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Going Infinite – Selling on MOTL

Monday, November 1st – I don’t remember exactly how I found Magic Online Trading League, but it’s been instrumental in developing my business and developing me as a trader.

I smelled a hint of mold in my basement. It wasn’t your typical civilized man cave; the walls and floor were bare concrete. I setup a typical tournament table and folding chairs on the right side of the wooden staircase. A bookshelf that my brother Joe made for me held a small radio in the corner of the room. This was our sanctum. It’s where we playtested for upcoming tournaments, where we cube-drafted until eight in the morning, and where we did business.

I started playing Magic in the hills of Vermont in a town called Rutland. Our card shop wasn’t really a card shop. The owner Chris was good enough to let us play Magic there on Thursday nights, but he wasn’t interested in stocking singles. He sold packs and boxes; the only singles that he had were a few boxes of commons and uncommons and a crappy rare binder.

From time to time, someone would wander in with a collection, and he’d buy it dirt-cheap then offer the singles to the tournament crowd on Thursdays. We were so starved for singles that all the good ones were bought immediately. This practice made the store a poor option for getting the cards that you needed. We all traded with each other to get what we needed, but the trades would consist of one guy giving up his playset to the next guy.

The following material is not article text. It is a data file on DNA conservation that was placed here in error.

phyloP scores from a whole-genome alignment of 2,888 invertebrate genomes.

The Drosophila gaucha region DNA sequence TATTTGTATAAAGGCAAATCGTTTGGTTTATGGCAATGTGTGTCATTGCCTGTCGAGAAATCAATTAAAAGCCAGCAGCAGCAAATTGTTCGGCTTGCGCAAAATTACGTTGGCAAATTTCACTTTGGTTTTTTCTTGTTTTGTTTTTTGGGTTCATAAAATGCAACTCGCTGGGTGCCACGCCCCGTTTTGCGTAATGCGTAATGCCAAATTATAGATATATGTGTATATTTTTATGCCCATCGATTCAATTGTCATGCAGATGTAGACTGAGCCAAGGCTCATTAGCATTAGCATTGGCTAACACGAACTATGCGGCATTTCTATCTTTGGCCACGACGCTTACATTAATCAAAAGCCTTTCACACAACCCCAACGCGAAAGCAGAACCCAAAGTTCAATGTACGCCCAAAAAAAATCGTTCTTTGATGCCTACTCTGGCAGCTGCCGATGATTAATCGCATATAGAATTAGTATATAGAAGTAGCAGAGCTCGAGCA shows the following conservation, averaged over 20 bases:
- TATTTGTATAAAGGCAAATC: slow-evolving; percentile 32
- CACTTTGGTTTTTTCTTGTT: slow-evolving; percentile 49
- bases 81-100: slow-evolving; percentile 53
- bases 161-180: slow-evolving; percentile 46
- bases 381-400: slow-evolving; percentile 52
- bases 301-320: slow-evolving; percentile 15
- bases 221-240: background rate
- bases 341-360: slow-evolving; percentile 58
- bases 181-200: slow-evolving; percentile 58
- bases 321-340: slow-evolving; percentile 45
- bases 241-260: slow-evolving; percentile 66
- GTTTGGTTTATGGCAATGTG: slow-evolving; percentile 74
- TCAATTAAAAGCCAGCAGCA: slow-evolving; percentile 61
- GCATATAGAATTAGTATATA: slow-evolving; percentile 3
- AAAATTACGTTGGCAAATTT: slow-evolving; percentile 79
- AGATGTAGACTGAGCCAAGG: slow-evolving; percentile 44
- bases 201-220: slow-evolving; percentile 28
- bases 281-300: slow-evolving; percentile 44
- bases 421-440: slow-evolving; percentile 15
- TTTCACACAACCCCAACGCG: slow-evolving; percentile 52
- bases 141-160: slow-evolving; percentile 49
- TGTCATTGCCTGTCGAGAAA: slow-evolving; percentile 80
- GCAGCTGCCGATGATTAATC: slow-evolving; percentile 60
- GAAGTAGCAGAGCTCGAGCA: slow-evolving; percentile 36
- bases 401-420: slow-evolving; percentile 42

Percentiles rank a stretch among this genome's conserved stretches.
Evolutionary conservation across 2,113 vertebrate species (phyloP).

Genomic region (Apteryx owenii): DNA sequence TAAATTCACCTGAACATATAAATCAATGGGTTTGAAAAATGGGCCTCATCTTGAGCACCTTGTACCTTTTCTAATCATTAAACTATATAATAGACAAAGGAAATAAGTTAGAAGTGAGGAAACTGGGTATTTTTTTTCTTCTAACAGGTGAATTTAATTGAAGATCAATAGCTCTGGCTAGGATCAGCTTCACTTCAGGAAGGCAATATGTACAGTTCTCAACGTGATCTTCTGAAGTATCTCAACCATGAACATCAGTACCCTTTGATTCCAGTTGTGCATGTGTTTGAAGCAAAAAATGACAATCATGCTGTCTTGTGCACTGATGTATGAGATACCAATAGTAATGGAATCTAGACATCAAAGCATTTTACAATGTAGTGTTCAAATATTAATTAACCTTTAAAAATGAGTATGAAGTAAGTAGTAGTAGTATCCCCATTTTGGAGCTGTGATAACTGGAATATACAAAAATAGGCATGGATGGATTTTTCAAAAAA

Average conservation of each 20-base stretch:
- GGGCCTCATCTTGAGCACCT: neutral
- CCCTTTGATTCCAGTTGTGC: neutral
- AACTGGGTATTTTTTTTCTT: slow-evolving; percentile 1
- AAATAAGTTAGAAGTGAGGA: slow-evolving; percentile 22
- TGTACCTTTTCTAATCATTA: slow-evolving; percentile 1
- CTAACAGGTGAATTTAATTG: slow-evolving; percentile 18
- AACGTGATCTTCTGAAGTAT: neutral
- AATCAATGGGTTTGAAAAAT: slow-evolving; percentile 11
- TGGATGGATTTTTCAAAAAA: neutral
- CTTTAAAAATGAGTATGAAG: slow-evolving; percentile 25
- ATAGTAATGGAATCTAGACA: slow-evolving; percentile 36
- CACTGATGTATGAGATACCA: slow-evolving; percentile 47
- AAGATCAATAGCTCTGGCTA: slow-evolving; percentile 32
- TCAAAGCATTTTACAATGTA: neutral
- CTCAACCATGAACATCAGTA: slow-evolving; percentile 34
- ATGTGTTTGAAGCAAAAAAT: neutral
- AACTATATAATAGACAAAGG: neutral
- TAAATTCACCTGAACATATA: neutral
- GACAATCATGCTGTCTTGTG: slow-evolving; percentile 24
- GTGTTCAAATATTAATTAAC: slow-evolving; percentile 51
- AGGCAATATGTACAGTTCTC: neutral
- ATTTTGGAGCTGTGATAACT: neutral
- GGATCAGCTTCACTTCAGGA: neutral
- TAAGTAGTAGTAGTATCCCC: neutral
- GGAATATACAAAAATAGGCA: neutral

It seemed that no one had really embraced the idea of keeping a stock of extra cards. Then I came along, and my basement became the new Rutland card shop. A typical night would consist of hours of slinging cards and multiple trade sessions while we brainstormed. At the end of the night, besides having a table full of Taco Bell leftovers and half-finished soda, I’d also have a stack of new cards to add to my trade stock. Having stock came with a new set of issues.

My operation grew too big for its britches. I started to accumulate a massive amount of cards, but the demand for most of them was low in my area. These cards would eventually lose value unless I could trade them at a big tournament. I was also expected to have the cards that people needed, but the only way to get cards was either by opening product or trading for them. I needed something less random for stocking cards, and there was no profit in buying them online only to trade them at the same price. Not to mention I had yet to turn my cards into money.